The characteristics of paid and free unique apps are reported in Table 3.
The two subgroups, paid and free apps, were similar, although we found several differences. For instance, the variable publicity appeared to be present in 61.3% of the free apps group but in none of the paid apps group, with a p-value of <0.0005. In addition, the HON criteria were more fulfilled in the paid apps group than in the free apps group (p-value 0.002). As shown in Table 3, the overall adherence to HON criteria was low: none of the assessed apps fulfilled the eight criteria. Significantly more apps that were designed to be stand-alone (no additional app content) were found in the paid apps group than in the free apps group (p-value 0.001). Both paid and free apps groups had low content quality and low self-help scores, with no differences between the two groups.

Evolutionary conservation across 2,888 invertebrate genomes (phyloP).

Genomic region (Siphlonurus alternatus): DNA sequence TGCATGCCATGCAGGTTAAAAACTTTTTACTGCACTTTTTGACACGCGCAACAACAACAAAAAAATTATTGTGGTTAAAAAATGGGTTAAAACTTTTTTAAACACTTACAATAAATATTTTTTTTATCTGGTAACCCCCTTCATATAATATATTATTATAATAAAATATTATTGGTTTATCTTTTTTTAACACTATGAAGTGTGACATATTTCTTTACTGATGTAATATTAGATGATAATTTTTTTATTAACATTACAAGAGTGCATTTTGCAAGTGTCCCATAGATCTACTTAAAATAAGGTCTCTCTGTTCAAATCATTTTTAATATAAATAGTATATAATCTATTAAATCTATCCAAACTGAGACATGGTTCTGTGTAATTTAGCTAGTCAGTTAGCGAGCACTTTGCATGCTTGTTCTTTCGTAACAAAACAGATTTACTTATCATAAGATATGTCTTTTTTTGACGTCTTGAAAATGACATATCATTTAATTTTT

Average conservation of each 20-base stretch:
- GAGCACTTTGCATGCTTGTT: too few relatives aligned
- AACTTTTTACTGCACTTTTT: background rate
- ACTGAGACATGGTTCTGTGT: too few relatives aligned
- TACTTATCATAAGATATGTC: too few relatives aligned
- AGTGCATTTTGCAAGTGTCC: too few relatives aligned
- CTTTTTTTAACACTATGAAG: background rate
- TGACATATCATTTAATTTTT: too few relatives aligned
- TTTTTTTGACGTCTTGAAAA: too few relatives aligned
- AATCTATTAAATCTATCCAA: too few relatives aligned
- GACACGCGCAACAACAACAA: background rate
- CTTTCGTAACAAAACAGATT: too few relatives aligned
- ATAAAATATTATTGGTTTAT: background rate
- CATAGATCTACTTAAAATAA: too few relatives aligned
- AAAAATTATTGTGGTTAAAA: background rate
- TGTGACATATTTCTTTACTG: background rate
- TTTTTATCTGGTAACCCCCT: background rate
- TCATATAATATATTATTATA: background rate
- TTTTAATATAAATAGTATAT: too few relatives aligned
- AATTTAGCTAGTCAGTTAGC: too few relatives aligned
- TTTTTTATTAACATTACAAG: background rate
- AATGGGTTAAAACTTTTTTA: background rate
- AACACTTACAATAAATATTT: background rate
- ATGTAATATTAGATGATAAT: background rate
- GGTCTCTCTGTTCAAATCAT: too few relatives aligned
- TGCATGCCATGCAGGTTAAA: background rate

Content quality was regressed on a set of independent variables, namely the Abbot interactivity scale, the Brief DISCERN score, the number of downloads, the link to paid content controlling for payment status. We found that the Abbot interactivity scale and the Brief DISCERN score significantly predicted the content quality (p = 0.01 and p < 0.0005, respectively), but not the number of downloads (p = 0.9), or the link to paid content (p = 0.1). After careful examination of the regression coefficients without and with payment status, no confounding effect could be imputed to this variable. The full model performed well with an adjusted R2 of about 70%.
Another regression model predicted the self-help score with the Silberg accountability scale, the Brief DISCERN score, whether the app was recommended, and the link to paid content as the independent variables, controlling for payment status. This model performed less well than the preceding model, as shown by an adjusted R2 of 54.4%. We found that the Silberg accountability scale (p < 0.0005) and the Brief DISCERN score (p = 0.03) significantly predicted the self-help score, but not whether the app was recommended (p = 0.4), or the link to paid content (p = 0.5). After due consideration of the regression coefficients without and with payment status, we did not detect a confounding effect of this variable.